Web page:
, Volume 11, Issue 4, pp 581–592 | Cite as

Introduction of Ranavirus to Isolated Wood Frog Populations Could Cause Local Extinction

  • Julia E. EarlEmail author
  • Matthew J. Gray
Original Contribution


Amphibian declines and extinction have been attributed to many causes, including disease such as chytridiomycosis. Other pathogens may also contribute to declines, with ranavirus as the most likely candidate given reoccurring die-offs observed in the wild. We were interested in whether it is possible for ranavirus to cause extinction of a local, closed population of amphibians. We used susceptibility data from experimental challenges on different life stages combined with estimates of demographic parameters from a natural population to predict the likelihood of extinction using a stage-structured population model for wood frogs (Lithobates sylvaticus). Extinction was most likely when the larval or metamorph stage was exposed under frequent intervals in smaller populations. Extinction never occurred when only the egg stage was exposed to ranavirus. Under the worst-case scenario, extinction could occur in as quickly as 5 years with exposure every year and 25–44 years with exposure every 2 years. In natural wood frog populations, die-offs typically occur in the larval stage and can reoccur in subsequent years, indicating that our simulations represent possible scenarios. Additionally, wood frog populations are particularly sensitive to changes in survival during the pre-metamorphic stages when ranavirus tends to be most pathogenic. Our results suggest that ranavirus could contribute to amphibian species declines, especially for species that are very susceptible to ranavirus with closed populations. We recommend that ranavirus be considered in risk analyses for amphibian species.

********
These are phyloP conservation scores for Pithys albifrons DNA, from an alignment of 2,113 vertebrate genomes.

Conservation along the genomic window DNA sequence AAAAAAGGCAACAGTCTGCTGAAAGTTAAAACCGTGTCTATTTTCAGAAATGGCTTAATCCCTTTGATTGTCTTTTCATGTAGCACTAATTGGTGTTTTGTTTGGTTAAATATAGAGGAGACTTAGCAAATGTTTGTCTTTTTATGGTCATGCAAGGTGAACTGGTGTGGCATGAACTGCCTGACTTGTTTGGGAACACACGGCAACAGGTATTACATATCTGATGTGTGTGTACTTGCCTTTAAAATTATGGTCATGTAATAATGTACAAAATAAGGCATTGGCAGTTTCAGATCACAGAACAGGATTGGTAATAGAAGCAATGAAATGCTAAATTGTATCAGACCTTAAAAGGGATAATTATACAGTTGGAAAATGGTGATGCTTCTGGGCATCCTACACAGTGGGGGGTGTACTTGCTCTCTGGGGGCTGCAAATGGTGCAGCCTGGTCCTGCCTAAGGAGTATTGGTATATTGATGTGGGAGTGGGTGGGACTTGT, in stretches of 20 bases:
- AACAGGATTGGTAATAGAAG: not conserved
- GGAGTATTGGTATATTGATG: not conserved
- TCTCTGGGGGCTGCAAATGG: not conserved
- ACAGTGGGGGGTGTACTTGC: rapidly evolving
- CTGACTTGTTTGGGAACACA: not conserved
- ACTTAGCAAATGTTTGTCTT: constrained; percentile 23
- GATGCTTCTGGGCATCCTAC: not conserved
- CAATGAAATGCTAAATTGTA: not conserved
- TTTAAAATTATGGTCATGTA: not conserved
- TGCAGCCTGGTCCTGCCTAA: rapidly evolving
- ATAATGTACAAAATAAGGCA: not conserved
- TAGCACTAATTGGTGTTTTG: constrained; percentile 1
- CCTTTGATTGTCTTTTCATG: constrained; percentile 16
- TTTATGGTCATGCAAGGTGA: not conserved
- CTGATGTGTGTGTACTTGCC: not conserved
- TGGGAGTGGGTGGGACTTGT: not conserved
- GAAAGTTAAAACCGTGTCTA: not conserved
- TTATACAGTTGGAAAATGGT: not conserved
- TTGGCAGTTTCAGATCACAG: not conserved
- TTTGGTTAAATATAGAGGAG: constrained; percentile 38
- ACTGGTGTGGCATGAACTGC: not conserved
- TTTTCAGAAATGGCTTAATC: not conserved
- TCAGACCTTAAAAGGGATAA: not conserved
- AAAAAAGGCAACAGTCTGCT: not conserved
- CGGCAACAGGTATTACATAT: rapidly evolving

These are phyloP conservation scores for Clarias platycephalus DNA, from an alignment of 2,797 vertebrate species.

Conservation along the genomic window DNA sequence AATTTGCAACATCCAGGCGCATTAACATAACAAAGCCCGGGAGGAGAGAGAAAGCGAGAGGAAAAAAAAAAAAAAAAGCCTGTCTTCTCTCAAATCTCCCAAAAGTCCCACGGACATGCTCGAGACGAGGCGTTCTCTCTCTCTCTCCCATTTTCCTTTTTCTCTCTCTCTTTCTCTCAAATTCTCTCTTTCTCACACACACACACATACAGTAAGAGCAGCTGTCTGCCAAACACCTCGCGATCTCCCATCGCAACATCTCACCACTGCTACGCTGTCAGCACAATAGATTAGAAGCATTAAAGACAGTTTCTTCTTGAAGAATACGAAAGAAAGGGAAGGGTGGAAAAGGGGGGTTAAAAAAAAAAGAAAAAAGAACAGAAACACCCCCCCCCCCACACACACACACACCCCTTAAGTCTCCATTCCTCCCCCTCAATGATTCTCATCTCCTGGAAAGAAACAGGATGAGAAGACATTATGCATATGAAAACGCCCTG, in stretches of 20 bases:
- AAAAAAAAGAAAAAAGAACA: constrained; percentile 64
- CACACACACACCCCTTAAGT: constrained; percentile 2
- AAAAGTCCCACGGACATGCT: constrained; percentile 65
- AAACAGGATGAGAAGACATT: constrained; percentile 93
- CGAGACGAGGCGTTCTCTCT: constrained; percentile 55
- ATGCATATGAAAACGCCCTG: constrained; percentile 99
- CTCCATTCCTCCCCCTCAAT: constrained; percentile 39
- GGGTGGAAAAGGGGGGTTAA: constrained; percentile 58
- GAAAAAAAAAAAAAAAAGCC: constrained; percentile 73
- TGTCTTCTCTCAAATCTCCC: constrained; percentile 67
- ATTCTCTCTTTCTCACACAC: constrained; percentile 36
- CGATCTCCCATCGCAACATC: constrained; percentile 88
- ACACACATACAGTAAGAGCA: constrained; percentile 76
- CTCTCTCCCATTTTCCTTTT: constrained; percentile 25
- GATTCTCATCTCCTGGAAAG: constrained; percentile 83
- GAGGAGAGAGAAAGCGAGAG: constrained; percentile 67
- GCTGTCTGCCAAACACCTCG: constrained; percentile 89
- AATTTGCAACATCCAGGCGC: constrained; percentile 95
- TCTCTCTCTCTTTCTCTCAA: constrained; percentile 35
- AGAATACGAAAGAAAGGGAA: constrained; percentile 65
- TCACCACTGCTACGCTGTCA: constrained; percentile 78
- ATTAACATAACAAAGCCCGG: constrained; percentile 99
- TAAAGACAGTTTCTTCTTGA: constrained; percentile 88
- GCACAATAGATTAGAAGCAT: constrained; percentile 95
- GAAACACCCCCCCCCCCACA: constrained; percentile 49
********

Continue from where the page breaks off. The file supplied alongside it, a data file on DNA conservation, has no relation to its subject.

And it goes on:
amphibian declines carrying capacity closed populations iridoviridae Lithobates sylvaticus matrix model 



This work was conducted while a Postdoctoral Fellow (JEE) at the National Institute for Mathematical and Biological Synthesis, an Institute sponsored by the National Science Foundation, the US Department of Homeland Security, and the US Department of Agriculture through NSF Award #EF-0832858, with additional support from The University of Tennessee-Knoxville and the University of Tennessee Institute of Agriculture. We thank N. Haislip and J. Hoverman for performing the laboratory experiments and sharing these data for our simulations.


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© International Association for Ecology and Health 2014

Authors and Affiliations

  1. 1.National Institute for Mathematical and Biological SynthesisUniversity of TennesseeKnoxvilleUSA
  2. 2.Center for Wildlife Health, Department of Forestry, Wildlife and FisheriesUniversity of TennesseeKnoxvilleUSA

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